Highlights of the Max Aitken Museum
Spanning the entire length of the museum is a Gaff from the Royal Racing Yacht Britannia. Dating from the 1920s, it is approximately 51 feet long and weighs about 900pound. There are several other items from the Britannia, including the king’s chair, the tiller, some mast hoops, blocks and rigging, anchor chain and clock.
The museum tables were made especially for the room by Lallows in the 1960s; they are Honduras Mahogany and are still used today. Sir Max entertained many friends and dignitaries in this room over the years.
The cradle pictured above is a French Empire cradle, reputed to belong to Napoleon Bonaparte and Princess Marie Louise of Austria for their son “The Infant King of Rome”.
There are many artefacts relating to Nelson: this fine Buttersworth painting depicts the Battle of Trafalgar in 1805. We also have a hand written letter, signed Nelson of Bronte, four paintings of the Battle of the Nile and various other interesting exhibits.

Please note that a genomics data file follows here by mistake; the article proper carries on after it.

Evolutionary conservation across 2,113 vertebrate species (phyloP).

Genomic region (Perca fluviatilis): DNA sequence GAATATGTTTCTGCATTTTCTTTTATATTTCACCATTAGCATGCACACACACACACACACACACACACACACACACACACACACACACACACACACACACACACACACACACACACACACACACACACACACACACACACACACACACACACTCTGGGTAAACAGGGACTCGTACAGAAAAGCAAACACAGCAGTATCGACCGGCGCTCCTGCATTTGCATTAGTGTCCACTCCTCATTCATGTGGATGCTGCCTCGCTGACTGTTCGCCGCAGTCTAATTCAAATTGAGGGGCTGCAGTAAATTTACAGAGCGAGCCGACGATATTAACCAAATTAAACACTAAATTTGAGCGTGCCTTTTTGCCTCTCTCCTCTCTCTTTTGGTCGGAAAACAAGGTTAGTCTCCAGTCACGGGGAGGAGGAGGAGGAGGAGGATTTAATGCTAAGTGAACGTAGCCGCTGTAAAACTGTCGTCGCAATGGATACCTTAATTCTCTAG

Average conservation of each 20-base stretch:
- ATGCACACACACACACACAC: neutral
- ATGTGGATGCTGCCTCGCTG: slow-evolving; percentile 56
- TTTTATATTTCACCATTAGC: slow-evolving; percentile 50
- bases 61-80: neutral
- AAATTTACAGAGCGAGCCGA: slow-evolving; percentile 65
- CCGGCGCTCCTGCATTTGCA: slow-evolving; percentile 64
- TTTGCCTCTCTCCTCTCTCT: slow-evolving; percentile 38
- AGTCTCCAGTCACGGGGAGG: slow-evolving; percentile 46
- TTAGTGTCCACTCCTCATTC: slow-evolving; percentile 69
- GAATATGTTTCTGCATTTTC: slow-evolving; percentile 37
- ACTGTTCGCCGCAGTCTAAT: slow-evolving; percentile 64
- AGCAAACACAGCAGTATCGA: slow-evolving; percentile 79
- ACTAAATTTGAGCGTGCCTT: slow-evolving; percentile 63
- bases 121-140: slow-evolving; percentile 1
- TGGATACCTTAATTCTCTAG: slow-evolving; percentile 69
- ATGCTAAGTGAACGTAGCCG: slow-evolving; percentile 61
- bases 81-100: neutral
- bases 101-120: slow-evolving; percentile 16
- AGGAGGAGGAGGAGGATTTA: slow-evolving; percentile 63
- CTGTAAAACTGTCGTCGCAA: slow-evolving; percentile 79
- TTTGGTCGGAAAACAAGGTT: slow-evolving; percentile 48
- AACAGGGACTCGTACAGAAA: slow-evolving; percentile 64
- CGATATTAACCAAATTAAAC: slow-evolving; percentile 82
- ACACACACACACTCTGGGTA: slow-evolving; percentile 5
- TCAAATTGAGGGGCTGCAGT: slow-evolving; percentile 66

A beautiful Valentine pin cushion (bottom middle) was made by a sailor in the 1800s for his sweetheart.
A ditty box (bottom left) was made by a French prisoner of war; it is inlaid with straw and would have been sold by the prisoner for extra money to buy additional food/ tobacco or supplies.
Other exhibits include several models and half models of various yachts, junks, clippers, yawls etc. One of these is a replica of Nelson's flagship Victory, made from ivory and silver, another (which was also made by a prisoner of war) is a replica of the French Flagship, Redoubtable, made entirely of bone.
There are many navigational instruments and other nautical memorabilia.
Adorning the walls of the museum are many paintings dating from the early 1600s to the 1900s, including many famous artists such as Peter Monamy, Thomas Luny and Norman Wilkinson.
In 1979, Sir Max created a charitable trust to preserve his collection and to make this available to the public as a museum. Despite his death in 1985, it remains a very personal museum and is much the same as he knew it, which serves as a lasting reminder of a truly remarkable man.